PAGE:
At the beginning of our era, access to knowledge was restricted to small power groups composed of men. Women and the general population did not have access to education. It was not until the 19th century that states began to assume their role in education.

In Chile, the Law of Compulsory Basic Instruction came into force on 26 August 1920 after a lengthy debate in the National Congress that lasted 20 years. The “educationists” had a hard job in gaining a majority to impose this law on those who opposed it under the pretext that it was not the State’s place to allocate public resources to the education of its children because it was money wasted.

But opposition came not only from the conservative elite, but also from those who saw no benefit in education. The Law finally established that: “parents or guardians had to make their children or wards attend for at least four years – before the age of thirteen – a public, municipal or private primary education establishment”, and those who failed to do so were liable to imprisonment. In my childhood, I had the opportunity to listen to older people who still remembered how the police of the time and afterwards the carabineros would go to homes looking for children to take them to school.

Although the law made it compulsory for girls and boys to attend school, they were segregated and with a differentiated curriculum, a situation that continued until the reform of the 1960s when mixed schools were created, at which point the curriculum was unified. Despite these changes, today we still face sexist education, as well as other limitations.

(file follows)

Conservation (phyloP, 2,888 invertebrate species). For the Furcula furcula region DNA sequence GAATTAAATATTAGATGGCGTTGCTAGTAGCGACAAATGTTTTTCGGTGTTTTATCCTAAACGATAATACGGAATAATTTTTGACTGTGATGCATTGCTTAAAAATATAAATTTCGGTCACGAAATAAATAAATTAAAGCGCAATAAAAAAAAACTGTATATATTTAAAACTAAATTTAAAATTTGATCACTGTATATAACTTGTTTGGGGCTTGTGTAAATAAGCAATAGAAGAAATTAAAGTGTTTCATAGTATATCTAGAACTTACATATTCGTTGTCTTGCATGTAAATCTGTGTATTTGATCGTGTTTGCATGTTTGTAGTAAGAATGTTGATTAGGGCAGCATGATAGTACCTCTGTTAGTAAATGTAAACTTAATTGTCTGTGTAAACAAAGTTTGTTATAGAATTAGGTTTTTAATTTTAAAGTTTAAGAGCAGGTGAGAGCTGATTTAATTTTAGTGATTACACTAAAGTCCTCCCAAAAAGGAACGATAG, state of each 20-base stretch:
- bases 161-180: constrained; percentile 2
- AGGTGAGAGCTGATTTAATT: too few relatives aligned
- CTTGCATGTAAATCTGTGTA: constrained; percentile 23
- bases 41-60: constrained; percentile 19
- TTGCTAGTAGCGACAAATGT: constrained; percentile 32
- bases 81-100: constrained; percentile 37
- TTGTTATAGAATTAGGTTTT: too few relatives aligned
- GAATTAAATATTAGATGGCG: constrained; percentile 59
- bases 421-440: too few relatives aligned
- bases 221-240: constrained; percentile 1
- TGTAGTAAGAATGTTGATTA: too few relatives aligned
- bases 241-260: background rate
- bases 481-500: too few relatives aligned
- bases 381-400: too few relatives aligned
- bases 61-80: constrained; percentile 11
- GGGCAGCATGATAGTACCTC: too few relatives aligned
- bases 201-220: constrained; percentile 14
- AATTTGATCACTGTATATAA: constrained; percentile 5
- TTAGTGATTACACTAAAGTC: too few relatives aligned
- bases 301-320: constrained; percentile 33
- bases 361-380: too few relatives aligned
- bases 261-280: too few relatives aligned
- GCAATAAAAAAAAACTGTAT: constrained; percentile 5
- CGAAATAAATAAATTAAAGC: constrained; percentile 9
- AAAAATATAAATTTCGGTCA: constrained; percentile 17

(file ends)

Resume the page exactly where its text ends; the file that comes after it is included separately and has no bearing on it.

As can be seen, education has always generated divisions between those who favour the status quo (that nothing changes) and those who believe that society must adapt to new realities. Education is much more than acquiring knowledge and that is why article 16 of the draft Constitution resonates with me in that it states that:

“All persons have the right to education. Education is a primary and unavoidable duty of the State”.

“Education is a process of formation and lifelong learning, indispensable for the exercise of other rights and for the scientific, technological, economic and cultural activity of the country. Its aims are the construction of the common good, social justice, respect for human rights and nature, ecological consciousness, democratic coexistence among peoples, the prevention of violence and discrimination, as well as the acquisition of knowledge, critical thinking and the integral development of individuals, considering their cognitive, physical, social and emotional dimensions”.

“Education shall be governed by the principles of cooperation, non-discrimination, inclusion, justice, participation, solidarity, interculturality, gender focus, pluralism and the other principles enshrined in this Constitution. It shall have a non-sexist character and shall be developed in a contextualised manner, considering territorial, cultural and linguistic relevance”.

Comprehensive education opens the door to freedom. Freedom that comes from developing critical thinking and living a participatory citizenship.